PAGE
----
If the strobes are evenly spaced (which they are in this example), then the delay is (6−4)*period.

Thus, according to specific embodiments of the present invention, the second method is better because it relies on passing strobes, not failing ones, and so long as there is at least one passing strobe the delay can be calculated, albeit with only one passing strobe the data eye would be mostly closed and the delay value would have a lot on uncertainty.

Propagation Delay Methods at the Tester's Sneed Limit

According to specific embodiments of the invention, the invention can extend the measurement technique so that it operates right at the tester's maximum frequency. Consider the same case as before, but with 4 times the frequency. Now the tester has a minimum period and only one bit of strobe data can be obtained per tester cycle. FIG. 5 illustrates an example of example of Data Recovery at-speed using the capture memory according to specific embodiments of the invention. In this case, instead of capturing 4 different strobe times per data bit period, the different strobe times are used during different tester cycles. Now the first strobe time is used for 7 capture periods, the second strobe time is used for the next 7 periods, and so on. Now the capture data consists of the same number of bits as in the previous case, except that the contents represent different parts of the expected data sequence rather than the same sequence.

Clearly, the size of the number of captured cycles has increased by a factor of 4. The expected data sequence is 01011010001101000101101110101000101 . . . (with added bits since more need to be captured).

Searching for valid data in this case is more complicated because the strobed data was taken at different times. Nevertheless, searching for the data yields the following results:

(a) The first strobe data is found starting in the 4th bit of the expected data

(b) The second strobe data is found starting in the 11th bit of the expected data

(c) The third strobe data was not found

(d) The fourth strobe was found starting at the 26th bit in of the expected data

The picture is very much the same as before, except that the data in the strobes has changed and the location in the expected sequence has changed. If one subtracts 7×1=7 from the result of (b), 7×2=14 from the result of (c) (if a match had been found for (c)), and 7×3=21 from the result of (d) the result is exactly the same picture mathematically as in the previous example. Thus, the required strobe delay can be calculated in the same manner.

Propagation Delay Methods Beyond the Tester's Speed Limit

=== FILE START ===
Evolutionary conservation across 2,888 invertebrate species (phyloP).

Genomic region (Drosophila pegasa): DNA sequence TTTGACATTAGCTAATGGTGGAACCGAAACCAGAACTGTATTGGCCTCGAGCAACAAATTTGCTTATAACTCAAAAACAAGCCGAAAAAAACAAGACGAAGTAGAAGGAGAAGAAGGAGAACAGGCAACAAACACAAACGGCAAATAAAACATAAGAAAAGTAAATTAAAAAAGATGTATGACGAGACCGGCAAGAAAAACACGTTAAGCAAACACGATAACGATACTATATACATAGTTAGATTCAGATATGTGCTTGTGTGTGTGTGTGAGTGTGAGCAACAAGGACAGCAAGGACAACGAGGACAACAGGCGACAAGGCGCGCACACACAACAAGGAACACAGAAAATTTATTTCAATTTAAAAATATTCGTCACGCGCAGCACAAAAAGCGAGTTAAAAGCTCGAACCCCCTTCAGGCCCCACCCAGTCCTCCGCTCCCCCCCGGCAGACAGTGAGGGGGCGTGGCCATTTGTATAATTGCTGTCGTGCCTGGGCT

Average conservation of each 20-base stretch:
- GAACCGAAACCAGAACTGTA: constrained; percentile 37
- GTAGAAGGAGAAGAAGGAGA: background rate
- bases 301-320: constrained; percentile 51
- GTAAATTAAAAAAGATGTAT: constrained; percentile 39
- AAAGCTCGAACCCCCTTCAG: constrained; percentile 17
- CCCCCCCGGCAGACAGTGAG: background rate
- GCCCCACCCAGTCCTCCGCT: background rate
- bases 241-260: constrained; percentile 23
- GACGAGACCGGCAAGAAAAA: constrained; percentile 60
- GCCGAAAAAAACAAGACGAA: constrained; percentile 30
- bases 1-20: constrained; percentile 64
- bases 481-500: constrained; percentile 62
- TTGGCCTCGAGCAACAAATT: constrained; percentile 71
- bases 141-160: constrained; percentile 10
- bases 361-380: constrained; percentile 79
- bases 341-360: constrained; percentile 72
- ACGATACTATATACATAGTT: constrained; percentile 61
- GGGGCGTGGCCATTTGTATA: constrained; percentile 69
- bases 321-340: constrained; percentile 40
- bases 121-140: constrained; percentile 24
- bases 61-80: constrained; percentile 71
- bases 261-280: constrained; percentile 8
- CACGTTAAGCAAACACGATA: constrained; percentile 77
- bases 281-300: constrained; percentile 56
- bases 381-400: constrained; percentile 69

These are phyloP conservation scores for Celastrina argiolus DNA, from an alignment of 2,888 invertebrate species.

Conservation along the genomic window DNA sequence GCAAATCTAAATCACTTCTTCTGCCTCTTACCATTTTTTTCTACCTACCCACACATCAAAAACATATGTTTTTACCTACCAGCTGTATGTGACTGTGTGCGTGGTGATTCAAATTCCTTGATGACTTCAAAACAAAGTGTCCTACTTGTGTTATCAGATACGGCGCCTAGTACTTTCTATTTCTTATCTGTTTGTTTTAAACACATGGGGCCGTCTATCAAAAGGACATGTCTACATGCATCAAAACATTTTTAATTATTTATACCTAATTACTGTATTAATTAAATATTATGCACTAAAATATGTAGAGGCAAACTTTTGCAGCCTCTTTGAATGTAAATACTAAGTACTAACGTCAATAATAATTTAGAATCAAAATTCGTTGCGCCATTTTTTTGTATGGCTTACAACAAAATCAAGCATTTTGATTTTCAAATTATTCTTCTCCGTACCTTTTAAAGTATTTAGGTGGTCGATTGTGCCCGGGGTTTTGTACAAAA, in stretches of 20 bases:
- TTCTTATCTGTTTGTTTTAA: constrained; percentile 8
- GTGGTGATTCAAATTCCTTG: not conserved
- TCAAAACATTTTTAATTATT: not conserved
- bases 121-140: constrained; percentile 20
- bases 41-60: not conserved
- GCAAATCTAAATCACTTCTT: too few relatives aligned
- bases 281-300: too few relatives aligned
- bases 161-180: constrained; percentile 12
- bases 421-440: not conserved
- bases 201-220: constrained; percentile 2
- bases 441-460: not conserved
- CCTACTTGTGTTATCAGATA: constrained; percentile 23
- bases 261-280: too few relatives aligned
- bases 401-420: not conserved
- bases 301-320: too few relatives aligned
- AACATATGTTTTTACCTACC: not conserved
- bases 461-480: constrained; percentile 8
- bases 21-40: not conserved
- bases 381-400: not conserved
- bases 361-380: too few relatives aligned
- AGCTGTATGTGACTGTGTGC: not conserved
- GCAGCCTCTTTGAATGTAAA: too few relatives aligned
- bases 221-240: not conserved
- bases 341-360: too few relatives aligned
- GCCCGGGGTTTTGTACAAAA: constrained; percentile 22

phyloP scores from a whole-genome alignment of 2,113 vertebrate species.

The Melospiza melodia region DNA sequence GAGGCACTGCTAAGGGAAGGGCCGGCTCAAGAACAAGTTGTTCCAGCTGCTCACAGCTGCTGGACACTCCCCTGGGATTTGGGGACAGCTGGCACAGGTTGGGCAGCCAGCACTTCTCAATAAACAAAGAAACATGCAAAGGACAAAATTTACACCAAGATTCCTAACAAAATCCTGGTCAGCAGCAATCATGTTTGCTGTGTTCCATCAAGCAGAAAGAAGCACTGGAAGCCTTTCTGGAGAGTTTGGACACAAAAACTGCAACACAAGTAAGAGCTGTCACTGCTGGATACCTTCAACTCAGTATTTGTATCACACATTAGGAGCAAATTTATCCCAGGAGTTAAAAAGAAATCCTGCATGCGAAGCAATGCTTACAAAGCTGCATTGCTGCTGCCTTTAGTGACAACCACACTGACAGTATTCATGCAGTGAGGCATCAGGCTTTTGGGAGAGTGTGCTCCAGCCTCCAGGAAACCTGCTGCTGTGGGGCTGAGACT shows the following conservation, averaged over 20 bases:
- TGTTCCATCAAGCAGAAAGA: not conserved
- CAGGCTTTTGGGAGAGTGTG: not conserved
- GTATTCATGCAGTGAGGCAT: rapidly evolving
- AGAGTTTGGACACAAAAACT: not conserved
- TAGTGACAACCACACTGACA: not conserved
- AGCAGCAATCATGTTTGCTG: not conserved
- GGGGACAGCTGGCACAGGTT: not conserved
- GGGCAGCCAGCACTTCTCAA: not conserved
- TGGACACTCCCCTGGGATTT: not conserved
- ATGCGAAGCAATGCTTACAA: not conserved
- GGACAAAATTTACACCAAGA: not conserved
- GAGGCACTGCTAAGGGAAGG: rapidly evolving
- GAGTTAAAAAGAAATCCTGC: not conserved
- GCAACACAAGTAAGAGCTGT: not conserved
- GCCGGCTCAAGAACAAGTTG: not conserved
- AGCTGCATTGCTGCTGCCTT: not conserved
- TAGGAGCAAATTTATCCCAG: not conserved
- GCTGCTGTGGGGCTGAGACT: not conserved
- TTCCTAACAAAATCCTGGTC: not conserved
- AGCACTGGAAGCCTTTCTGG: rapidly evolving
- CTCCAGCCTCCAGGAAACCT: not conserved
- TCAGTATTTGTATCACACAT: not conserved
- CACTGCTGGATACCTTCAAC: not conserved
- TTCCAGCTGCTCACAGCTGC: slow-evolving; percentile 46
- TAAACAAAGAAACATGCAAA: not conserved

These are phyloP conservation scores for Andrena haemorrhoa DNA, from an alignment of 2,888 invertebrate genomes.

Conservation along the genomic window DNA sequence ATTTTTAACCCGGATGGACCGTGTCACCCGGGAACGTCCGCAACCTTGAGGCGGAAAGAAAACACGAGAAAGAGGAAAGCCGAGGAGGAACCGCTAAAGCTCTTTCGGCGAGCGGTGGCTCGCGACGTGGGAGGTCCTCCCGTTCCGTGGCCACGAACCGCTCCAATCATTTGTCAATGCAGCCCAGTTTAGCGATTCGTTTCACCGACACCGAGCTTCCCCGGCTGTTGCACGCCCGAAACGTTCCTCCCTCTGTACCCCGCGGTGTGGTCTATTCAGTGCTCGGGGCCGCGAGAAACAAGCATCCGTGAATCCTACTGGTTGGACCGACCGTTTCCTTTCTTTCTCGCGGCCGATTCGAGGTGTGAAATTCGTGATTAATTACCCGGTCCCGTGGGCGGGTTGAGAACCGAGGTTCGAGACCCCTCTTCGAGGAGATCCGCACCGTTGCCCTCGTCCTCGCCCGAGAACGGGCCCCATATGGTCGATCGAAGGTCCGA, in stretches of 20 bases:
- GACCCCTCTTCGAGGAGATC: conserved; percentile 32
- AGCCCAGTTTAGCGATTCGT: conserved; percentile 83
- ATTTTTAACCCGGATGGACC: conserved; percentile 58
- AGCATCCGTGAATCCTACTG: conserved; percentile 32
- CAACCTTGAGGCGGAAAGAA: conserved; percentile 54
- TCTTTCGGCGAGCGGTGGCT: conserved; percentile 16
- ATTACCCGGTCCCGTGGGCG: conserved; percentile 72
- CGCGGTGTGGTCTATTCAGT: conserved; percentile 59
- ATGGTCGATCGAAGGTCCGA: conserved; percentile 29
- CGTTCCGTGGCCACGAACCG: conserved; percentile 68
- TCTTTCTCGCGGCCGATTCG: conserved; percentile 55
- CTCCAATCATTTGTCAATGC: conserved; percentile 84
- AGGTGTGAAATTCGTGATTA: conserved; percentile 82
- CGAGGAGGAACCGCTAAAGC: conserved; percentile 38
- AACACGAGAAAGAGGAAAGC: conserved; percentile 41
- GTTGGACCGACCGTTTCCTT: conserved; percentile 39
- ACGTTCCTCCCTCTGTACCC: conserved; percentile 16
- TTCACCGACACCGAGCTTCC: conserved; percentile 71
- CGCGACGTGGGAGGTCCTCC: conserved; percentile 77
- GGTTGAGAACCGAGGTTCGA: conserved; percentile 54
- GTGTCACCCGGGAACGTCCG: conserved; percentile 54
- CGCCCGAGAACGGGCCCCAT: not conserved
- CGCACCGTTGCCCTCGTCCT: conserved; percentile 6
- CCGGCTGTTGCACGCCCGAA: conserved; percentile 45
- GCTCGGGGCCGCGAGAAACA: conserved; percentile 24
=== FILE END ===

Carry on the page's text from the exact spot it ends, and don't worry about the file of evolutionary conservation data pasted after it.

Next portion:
According to further specific embodiments of the invention, this method can be extended beyond the tester's speed by undersampling the output.

FIG. 6 illustrates an example of data recovery beyond the tester's speed by undersampling according to specific embodiments of the invention. In the example shown in FIG. 6 the data rate is three times the tester rate so just one bit of capture memory data can be obtained for every three bits of data entering a tester pin. To do the data recovery test for propagation delay, according to further specific embodiments of the invention, a method can “superimpose” the concepts developed thus far with the idea of undersampling. FIG. 7 shows the arrangement of the strobe times within a tester period.

In the case shown in FIG. 7 every third bit of data sent from the device is strobed at the various strobe times so for every third bit the picture looks much like the case of FIG. 5. However, finding a match between the capture memory data and the expected is complicated by the fact that the method now must determine which of the three bits in the incoming data stream we are strobing.

The method for determining the strobe time follows the analysis of FIG. 6. The expected data is:

Expected: 01011010001101000101101110101000100001011011011100101101 010 1111100110101011101110011001001011101110110.

Somewhere in that sequence, a method according to specific embodiments of the invention should look for the data from the first strobe sequence, 1011010. However, because that strobe data was obtained by sampling every third bit, one should not expect to see it as-is. Rather, one should expect that one should be able to match it to a sequence made from every third bit of the expected data sequence. So, before performing a search, the expected data can be undersampled, to generate THREE expected-data sequences, as shown in the samples below: